Here’s my session from the RSA Cyber Security Conference in 2019 on Zero Trust. Enjoy!
Did you know Azure Active Directory can provide Single Sign-On (SSO) to G-Suite (Google Apps)? In this blog, we will explore how to set this up from both the Azure AD side and also the G-Suite side.
Once SSO is configured, consider creating policies for Conditional Access to govern how G-Suite is accessed (e.g. only from a managed device, specific network, monitor for threats of the credentials such as for sale on the dark web, etc). For more information on G-Suite and Azure AD integration for SSO, see Tutorial: Azure Active Directory integration with G Suite
Note: SSO for up to 10 apps comes with the free version of AzureAD. For additional capability, P1 or P2 may be required. See Azure Active Directory pricing for more information.
Also Important: Once SSO is enabled in G-Suite only Azure AD credentials will be authorized and all legacy credentials (i.e. G-Suite credentials) will not be authorized for sign-in. If the user is using a Windows 10 device that is AADJ, then they will not need to type in their password to access G-Suite, SSO from Win 10 will automatically be available.
Add G-Suite to Azure AD and configure it:
From within the Azure portal navigate to Azure Active Directory -> Enterprise Applications -> New Application and search for G Suite then click Add:
Once added, click Single Sign-on and click SAML
Edit the Basic SAML Configuration by clicking the pencil icon:
Configure using the following parameters:
Click Save. For User Attributes & Claims click the pencil icon:
Add a new claim:
Go back to the main SAML SSO configuration page, and download the base64 certificate for SAML Signing Certificate:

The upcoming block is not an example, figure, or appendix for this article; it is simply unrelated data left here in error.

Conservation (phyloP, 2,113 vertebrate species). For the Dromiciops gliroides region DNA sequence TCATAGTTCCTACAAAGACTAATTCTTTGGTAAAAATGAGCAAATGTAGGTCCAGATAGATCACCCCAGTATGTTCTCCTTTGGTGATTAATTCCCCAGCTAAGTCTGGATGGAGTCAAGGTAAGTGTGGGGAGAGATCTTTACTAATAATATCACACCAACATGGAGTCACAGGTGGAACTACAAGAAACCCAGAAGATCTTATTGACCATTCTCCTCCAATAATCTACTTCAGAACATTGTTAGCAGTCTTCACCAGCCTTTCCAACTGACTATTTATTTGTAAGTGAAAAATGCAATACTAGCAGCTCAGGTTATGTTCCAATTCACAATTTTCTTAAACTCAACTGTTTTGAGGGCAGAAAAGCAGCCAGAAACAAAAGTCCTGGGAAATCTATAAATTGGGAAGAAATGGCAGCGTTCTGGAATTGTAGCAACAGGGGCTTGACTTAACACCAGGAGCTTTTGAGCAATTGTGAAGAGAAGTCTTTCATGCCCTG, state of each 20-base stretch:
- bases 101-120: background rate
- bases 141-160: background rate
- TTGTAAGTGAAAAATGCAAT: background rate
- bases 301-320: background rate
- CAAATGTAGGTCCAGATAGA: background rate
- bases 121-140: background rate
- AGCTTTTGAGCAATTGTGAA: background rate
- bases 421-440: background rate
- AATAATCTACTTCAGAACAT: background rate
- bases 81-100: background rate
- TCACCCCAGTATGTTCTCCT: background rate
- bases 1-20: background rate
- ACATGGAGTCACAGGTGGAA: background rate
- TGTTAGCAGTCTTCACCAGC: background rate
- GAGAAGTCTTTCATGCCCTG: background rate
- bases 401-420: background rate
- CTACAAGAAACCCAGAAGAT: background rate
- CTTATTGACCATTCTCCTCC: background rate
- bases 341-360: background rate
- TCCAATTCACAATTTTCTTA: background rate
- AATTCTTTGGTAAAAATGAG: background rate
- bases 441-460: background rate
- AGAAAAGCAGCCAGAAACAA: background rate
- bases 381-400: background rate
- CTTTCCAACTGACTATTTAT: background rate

Copy the following URLs to a scratch pad, we’ll use these to configure G-Suite:
Setup G-Suite for SSO:
See this article for more information on configuring G-Suite for SSO. From within G-Suite navigate to Admin –> Security -> Setup SSO. Paste the URLs you copied in the last step, into the SSO configuration, upload the certificate you downloaded previously, check the box for use a domain specific issuer and then click Save:
Assign the user to G Suite
Back in the Azure portal, click Users & Groups from within the G-Suite Enterprise Application:
Add a new user to G-Suite:
Turn on Provisioning:
Click on Provisioning and go through the steps on the blade. Starting with changing Provisioning Mode to Automatic.
Then click Authorize and type in your G-Suite credentials to go through the authorization process. Grant consent:
Back in the Azure portal, click Save to save your provisioning configuration. Once saved, you can opt to enable automatic synchronization of identities from Azure AD to G-Suite by clicking On for Provisioning Status:
Side bar, I could configure self service for end-users!
Back in G-Suite, you will notice the assigned users will start to sync:
Time to test!
I’m going to navigate to http://mail.google.com/a/soseman.org:
Notice this will redirect to Azure Active Directory:
Notice it challenges me for multi-factor authentication!
And I respond to the challenge using my Apple Watch 🙂
Once authenticated, accept the terms and conditions:
Now, I’m logged in and ready to use G-Suite!
Browsing to myapps.microsoft.com – G-Suite is added to the launcher!
As you can see, configuring Single Sign On for G-Suite using Azure Active Directory is a rather easy and simple process – and probably can be completed within 15 minutes or less. Once configured, don’t forget using Azure AD Conditional Access to govern how G-Suite is accessed, such as requiring a managed device (mobile or PC), monitoring the credentials for being compromised (impossible travel, up for sale on dark web, coming from atypical locations,etc), requiring MFA, and more!